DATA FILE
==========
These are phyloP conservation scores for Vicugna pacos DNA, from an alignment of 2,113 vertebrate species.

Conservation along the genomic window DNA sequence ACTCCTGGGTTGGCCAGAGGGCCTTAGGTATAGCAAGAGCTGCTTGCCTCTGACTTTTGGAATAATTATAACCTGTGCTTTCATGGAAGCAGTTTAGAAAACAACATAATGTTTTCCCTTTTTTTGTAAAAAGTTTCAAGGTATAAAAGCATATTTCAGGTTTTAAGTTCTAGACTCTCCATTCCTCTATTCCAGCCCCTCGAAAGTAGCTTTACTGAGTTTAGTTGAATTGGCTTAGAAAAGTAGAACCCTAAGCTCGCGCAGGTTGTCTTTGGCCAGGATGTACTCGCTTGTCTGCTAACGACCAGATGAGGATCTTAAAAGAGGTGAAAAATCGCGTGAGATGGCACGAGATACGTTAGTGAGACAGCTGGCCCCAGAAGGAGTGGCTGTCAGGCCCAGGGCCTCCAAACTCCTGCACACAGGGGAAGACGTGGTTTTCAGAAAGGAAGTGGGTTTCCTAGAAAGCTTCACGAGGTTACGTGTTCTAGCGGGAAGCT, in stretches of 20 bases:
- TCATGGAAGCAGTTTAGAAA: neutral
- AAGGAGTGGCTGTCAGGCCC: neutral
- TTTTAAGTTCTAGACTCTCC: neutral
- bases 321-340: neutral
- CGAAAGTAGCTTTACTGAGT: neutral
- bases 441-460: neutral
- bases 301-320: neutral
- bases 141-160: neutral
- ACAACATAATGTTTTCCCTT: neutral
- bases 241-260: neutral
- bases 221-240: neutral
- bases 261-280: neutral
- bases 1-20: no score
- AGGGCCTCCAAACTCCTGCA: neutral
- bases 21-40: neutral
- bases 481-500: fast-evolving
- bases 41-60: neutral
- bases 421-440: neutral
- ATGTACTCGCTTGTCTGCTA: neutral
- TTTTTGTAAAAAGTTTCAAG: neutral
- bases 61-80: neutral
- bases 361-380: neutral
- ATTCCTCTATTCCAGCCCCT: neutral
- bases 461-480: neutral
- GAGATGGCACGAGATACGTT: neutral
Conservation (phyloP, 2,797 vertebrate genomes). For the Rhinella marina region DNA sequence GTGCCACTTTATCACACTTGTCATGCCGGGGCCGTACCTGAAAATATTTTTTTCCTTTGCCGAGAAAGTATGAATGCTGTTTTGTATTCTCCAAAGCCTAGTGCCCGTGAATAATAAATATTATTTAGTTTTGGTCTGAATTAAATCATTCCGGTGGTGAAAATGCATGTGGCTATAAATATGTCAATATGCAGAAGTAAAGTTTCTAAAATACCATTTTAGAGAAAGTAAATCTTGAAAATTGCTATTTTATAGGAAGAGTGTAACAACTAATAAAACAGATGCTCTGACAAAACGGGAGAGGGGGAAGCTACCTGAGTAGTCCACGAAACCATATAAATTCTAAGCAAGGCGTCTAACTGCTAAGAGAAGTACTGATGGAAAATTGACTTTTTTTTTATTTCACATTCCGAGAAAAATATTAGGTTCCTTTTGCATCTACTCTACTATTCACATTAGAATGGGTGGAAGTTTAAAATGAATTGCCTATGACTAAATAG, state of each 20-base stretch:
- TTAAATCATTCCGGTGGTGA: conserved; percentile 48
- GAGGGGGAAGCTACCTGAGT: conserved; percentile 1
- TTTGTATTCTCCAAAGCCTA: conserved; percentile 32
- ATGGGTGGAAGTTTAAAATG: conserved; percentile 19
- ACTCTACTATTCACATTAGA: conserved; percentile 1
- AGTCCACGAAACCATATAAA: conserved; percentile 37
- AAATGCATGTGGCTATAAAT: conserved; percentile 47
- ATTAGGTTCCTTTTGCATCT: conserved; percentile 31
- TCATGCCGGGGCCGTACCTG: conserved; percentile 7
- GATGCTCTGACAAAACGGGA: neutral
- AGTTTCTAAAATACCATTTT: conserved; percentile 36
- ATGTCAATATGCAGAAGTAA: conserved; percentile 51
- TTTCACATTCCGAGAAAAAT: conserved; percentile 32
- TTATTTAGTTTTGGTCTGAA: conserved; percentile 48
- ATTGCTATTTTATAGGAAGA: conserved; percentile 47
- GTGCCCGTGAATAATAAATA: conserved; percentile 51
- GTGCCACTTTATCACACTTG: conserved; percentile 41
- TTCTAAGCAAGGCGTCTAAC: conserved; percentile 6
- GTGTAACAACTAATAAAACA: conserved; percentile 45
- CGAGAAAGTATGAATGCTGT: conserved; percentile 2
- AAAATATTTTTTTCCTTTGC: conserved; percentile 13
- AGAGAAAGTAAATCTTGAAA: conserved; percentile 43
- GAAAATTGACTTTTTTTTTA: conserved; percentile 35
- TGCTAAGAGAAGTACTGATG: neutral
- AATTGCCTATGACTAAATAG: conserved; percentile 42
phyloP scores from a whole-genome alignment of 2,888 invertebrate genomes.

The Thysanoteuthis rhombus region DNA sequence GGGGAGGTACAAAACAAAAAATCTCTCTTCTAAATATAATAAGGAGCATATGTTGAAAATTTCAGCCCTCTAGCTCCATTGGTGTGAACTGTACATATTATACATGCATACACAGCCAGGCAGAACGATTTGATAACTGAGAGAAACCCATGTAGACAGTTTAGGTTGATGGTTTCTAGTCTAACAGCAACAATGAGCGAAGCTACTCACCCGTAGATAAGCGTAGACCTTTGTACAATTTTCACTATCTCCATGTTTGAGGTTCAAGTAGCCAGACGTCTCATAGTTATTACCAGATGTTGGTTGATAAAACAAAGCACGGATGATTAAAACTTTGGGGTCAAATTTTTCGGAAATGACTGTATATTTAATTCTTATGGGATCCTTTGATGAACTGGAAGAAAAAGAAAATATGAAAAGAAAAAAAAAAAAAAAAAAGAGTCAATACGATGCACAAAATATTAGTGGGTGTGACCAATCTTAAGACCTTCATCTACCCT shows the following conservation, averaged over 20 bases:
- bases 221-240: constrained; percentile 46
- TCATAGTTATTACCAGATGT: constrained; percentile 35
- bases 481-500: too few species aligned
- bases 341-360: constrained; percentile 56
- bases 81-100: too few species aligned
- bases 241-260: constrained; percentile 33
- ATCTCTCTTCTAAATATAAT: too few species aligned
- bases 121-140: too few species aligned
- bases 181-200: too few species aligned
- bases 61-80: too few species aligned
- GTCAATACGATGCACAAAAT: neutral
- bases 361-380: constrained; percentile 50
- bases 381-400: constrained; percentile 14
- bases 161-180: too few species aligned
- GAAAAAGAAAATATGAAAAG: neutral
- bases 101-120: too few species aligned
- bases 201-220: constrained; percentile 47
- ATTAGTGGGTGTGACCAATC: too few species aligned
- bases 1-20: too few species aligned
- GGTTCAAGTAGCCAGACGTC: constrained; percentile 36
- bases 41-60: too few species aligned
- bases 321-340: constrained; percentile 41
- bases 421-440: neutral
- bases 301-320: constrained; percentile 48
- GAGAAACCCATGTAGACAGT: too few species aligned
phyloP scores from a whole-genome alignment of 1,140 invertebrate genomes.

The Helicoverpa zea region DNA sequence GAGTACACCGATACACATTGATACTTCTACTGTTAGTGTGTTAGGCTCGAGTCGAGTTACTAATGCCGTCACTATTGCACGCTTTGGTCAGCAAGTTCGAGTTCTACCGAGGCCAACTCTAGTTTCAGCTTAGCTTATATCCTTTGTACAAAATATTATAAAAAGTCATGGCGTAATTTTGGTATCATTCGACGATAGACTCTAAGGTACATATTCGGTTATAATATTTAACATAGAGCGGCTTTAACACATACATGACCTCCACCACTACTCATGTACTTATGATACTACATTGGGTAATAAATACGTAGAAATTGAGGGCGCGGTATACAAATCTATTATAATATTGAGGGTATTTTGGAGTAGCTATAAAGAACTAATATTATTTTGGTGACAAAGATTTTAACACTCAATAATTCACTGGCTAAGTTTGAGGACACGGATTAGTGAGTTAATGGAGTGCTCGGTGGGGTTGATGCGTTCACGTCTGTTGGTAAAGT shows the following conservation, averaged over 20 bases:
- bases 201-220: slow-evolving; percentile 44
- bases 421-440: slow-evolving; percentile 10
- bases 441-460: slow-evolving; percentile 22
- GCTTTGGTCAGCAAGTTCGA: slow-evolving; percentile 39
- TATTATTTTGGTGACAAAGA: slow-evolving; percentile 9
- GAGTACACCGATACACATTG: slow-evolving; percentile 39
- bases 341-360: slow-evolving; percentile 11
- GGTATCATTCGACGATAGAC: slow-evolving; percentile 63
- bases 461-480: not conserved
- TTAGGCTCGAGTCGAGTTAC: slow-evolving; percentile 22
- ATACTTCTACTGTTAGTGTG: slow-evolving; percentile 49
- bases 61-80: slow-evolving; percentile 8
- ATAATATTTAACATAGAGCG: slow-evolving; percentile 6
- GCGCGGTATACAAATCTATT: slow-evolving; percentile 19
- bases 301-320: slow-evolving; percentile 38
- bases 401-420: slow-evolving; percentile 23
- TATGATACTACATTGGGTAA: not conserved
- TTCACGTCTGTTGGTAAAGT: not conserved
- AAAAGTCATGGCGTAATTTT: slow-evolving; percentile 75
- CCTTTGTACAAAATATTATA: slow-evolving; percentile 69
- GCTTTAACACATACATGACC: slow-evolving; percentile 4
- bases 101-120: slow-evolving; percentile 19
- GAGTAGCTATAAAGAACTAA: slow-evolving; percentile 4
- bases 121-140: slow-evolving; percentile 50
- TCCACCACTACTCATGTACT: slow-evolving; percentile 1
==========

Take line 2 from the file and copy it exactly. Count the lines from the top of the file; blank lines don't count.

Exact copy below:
Conservation along the genomic window DNA sequence ACTCCTGGGTTGGCCAGAGGGCCTTAGGTATAGCAAGAGCTGCTTGCCTCTGACTTTTGGAATAATTATAACCTGTGCTTTCATGGAAGCAGTTTAGAAAACAACATAATGTTTTCCCTTTTTTTGTAAAAAGTTTCAAGGTATAAAAGCATATTTCAGGTTTTAAGTTCTAGACTCTCCATTCCTCTATTCCAGCCCCTCGAAAGTAGCTTTACTGAGTTTAGTTGAATTGGCTTAGAAAAGTAGAACCCTAAGCTCGCGCAGGTTGTCTTTGGCCAGGATGTACTCGCTTGTCTGCTAACGACCAGATGAGGATCTTAAAAGAGGTGAAAAATCGCGTGAGATGGCACGAGATACGTTAGTGAGACAGCTGGCCCCAGAAGGAGTGGCTGTCAGGCCCAGGGCCTCCAAACTCCTGCACACAGGGGAAGACGTGGTTTTCAGAAAGGAAGTGGGTTTCCTAGAAAGCTTCACGAGGTTACGTGTTCTAGCGGGAAGCT, in stretches of 20 bases: